Metavid

Video archive of the US Congress

Help:FAQ

Contents

Use

How do I use Metavid?

There are a number of different ways to search, view and engage with our project. Perhaps you should check out our tutorials

Searching

I searched for a Member of Congress and it says there's no media there, why not?

Well, no speeches or clips have been associated with this search string. However, that does not necessarily mean that they don't exist within the archive. There are a few reasons that could explain why they could not be found.

It's possible that this member of Congress has not spoken in full proceedings, especially if they've been recently elected or appointed. Many members seem to do their best work in committee and don't necessarily make much of a show on the floor.

Our Person identification system uses an open source OCR application called Tesseract to read names from the overlays on ths creen. Our hit rate is fairly high, especially considering that the software is designed for reading print media, but it isn't perfect. Some names inevitably get matched to the wrong person, or not at all.

You can also try to find this member by doing a 'spoken text' search (as opposed to a person search) for their name -- if they are participating in a debate or have their name attached to a bill, it will likely come up. If you find that their name is indeed matching to someone else's, let us know and we'll see if we can tune the system.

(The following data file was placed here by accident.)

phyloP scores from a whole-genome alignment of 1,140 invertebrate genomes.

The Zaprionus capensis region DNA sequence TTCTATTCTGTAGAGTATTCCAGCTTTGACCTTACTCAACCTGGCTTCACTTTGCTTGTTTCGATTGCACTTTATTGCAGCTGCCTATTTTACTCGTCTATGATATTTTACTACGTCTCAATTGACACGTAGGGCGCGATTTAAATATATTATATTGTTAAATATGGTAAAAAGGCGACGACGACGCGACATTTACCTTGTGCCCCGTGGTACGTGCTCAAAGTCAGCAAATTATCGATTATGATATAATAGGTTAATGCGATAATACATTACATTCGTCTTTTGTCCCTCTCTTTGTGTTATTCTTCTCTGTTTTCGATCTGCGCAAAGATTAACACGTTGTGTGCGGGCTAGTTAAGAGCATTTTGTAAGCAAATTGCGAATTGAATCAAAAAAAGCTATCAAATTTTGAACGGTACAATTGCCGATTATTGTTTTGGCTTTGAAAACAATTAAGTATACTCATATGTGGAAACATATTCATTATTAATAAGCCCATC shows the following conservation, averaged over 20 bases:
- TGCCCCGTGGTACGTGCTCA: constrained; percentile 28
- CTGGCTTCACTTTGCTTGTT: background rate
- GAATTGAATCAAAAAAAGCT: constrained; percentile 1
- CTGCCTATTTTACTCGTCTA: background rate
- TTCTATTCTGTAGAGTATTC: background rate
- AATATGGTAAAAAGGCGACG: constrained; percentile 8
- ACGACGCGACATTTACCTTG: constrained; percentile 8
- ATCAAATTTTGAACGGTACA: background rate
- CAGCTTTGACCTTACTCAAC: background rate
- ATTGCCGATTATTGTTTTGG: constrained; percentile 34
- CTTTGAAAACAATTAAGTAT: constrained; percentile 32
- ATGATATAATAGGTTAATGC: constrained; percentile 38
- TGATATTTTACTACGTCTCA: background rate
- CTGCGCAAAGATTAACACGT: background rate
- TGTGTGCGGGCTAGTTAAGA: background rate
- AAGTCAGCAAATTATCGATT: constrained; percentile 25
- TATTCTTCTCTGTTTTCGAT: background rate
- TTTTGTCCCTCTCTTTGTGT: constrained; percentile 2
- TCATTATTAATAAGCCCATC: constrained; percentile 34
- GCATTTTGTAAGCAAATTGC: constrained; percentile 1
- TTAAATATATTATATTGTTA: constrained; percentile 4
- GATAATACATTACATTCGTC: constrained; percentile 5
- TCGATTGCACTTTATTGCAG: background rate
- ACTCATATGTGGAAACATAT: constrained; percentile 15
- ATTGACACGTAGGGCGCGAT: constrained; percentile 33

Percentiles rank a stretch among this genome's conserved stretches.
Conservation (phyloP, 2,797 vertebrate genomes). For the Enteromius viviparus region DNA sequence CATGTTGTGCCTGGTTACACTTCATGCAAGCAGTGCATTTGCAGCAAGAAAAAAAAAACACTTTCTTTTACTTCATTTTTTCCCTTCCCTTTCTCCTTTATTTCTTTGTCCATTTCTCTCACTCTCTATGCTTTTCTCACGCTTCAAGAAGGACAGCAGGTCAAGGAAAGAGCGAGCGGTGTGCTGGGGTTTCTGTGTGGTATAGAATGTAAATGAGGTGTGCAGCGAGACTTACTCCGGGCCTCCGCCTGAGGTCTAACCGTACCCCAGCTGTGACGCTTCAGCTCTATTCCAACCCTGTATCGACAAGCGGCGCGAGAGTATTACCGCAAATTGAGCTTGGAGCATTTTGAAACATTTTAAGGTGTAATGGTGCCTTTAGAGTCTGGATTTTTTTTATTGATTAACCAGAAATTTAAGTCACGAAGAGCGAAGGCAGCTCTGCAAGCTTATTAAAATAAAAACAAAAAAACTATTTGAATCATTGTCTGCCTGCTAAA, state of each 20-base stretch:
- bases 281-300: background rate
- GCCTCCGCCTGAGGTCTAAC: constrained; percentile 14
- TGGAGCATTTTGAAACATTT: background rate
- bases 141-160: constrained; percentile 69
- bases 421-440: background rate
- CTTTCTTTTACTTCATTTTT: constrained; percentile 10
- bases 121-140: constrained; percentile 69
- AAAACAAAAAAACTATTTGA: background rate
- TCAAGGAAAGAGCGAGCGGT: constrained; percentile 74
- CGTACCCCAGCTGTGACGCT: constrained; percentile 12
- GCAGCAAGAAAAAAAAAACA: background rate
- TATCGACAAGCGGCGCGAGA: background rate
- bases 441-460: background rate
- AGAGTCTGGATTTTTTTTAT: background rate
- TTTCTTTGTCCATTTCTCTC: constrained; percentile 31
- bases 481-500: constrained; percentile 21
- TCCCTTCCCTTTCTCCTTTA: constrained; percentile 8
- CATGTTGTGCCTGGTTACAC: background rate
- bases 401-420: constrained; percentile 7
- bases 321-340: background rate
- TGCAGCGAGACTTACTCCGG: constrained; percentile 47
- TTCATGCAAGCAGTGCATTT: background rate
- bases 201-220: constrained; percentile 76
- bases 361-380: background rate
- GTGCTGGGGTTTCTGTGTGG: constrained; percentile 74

I searched for a bill and it says there's no media, why not?

We don't have an elegent way of determining which bill is being discussed on the floor on a minute-by-minute basis. Speeches are hand tagged with speech data by Metavid volunteers. We will be adding in as much information as we can to help you limit bill searches to days in which congressional action occurred - until then you might look at some congressional data sites (govtrack, open congress) to help you hone in on what you're looking for.

If you do manage to find the bill, please consider tagging the relevant speeches for the next person to find. You can find a tutorial on speech annotation here.


Sources/Accuracy

Where does this video and metadata come from?

The video footage from the US Congress comes from a government produced feed that is made available to the Press Gallery[1]. Because this content is produced by government employees, it is Public Domain[1]. Along with the audiovisual feed, closed captions are also provided for the U.S. House by the National Captioning Institute[1] and by the Captioning Services Office in the senate [1].